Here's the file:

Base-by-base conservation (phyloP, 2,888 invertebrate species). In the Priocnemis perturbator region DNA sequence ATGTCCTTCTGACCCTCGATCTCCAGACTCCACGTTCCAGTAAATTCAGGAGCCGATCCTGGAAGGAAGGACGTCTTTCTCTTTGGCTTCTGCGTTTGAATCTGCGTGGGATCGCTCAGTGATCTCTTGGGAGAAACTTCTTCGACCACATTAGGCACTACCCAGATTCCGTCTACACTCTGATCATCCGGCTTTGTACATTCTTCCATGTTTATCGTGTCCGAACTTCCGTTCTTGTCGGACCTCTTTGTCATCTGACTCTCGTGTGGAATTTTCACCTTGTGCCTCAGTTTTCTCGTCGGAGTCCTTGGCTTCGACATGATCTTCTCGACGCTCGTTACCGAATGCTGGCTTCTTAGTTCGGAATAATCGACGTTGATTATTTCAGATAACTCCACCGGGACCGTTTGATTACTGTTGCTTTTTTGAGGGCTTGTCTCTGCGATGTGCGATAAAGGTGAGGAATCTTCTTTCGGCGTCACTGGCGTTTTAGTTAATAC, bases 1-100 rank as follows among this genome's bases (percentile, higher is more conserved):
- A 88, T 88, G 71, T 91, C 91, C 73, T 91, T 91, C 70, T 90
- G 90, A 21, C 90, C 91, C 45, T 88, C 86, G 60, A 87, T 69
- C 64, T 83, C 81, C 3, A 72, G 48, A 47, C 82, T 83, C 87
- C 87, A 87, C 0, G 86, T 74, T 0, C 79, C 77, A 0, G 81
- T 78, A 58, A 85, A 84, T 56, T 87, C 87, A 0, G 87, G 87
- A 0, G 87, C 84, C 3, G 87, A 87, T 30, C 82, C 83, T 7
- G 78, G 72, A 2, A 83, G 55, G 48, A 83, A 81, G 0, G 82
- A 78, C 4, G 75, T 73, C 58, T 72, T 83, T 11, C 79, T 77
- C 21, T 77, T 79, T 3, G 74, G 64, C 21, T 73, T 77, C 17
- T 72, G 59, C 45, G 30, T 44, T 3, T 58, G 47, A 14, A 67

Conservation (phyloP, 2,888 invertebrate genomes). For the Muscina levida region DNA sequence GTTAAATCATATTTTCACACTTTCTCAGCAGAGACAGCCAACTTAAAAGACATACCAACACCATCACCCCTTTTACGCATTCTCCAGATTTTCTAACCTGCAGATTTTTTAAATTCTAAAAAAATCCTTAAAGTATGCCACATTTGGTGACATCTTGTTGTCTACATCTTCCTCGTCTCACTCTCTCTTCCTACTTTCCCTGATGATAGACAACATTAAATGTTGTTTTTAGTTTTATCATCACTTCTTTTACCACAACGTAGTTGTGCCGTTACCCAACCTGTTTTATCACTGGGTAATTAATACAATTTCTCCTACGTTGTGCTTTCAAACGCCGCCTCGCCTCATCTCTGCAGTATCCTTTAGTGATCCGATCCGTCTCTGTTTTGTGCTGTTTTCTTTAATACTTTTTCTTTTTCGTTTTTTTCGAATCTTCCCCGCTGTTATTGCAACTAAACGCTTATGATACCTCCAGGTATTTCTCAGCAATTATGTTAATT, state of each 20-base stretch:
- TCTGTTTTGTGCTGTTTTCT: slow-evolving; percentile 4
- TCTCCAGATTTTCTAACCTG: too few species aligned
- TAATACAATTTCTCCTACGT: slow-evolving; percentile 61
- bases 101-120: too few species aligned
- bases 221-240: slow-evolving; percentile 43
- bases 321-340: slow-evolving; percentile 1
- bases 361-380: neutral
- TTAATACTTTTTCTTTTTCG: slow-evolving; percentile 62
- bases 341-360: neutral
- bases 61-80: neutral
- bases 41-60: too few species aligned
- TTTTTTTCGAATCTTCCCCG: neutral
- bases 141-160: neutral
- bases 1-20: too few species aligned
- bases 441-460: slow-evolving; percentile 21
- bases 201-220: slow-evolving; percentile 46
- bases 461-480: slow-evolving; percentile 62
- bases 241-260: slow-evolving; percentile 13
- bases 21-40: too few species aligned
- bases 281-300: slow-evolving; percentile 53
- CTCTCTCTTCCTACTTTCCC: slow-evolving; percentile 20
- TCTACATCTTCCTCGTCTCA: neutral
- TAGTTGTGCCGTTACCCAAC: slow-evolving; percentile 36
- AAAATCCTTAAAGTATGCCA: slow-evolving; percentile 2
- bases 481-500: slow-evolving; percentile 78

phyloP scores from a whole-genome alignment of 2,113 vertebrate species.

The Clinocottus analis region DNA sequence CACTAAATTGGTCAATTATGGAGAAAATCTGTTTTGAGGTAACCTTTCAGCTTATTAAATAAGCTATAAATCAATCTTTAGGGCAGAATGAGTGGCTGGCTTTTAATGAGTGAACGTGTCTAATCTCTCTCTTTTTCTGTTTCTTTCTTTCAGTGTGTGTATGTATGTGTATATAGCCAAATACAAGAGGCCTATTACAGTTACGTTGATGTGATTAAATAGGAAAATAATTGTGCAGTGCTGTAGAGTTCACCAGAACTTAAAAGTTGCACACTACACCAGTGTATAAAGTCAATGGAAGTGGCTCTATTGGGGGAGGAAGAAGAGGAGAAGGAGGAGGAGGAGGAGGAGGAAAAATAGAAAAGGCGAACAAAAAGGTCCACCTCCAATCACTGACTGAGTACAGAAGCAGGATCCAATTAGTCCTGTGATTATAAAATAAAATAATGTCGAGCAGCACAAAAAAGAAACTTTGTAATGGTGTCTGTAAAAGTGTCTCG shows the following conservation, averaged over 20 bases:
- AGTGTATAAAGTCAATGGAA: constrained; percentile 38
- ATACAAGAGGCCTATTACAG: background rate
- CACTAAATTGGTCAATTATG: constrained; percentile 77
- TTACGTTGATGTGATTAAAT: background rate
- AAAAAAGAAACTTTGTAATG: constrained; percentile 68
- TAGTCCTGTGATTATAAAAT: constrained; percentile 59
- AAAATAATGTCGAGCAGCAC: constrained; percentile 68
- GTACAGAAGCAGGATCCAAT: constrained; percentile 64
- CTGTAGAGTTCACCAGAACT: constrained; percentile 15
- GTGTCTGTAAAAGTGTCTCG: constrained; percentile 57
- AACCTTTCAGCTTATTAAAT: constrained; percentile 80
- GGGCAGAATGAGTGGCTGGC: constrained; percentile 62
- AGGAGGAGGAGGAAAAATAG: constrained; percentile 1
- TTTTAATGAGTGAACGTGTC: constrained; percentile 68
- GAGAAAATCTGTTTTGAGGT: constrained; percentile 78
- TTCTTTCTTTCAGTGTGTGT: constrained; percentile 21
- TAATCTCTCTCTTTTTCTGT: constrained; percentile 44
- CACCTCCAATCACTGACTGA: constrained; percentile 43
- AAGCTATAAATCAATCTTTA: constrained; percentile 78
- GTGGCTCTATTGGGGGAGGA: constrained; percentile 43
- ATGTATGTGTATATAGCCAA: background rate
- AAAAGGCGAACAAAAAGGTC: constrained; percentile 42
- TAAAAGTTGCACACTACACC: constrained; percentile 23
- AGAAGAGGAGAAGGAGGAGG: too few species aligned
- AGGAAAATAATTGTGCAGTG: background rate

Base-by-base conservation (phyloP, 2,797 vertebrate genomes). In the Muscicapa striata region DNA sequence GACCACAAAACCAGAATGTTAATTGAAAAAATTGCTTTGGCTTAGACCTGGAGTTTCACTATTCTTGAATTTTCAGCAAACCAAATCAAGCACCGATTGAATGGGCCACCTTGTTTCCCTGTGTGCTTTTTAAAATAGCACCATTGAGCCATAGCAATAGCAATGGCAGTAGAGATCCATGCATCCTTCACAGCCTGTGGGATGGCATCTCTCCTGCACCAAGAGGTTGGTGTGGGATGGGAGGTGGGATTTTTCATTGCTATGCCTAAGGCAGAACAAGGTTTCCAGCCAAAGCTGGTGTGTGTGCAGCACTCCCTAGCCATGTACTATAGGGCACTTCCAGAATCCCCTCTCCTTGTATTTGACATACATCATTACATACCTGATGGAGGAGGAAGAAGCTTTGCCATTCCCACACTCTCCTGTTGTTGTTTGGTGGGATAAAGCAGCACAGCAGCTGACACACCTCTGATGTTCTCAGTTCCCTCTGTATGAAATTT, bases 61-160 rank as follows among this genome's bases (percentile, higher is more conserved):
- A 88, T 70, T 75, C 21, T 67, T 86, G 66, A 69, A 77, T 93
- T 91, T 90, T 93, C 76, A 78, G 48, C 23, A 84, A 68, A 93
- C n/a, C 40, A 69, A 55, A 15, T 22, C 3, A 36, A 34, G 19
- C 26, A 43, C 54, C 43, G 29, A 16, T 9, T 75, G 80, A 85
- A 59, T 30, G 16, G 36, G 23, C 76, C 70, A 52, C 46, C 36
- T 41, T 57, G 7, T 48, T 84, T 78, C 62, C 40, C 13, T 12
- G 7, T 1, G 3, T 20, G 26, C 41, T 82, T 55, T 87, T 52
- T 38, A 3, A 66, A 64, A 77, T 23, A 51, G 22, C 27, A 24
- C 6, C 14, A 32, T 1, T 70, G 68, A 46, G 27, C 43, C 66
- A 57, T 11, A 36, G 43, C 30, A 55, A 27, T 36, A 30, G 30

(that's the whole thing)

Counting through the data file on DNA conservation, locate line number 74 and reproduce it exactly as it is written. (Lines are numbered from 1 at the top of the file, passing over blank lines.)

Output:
- C 6, C 14, A 32, T 1, T 70, G 68, A 46, G 27, C 43, C 66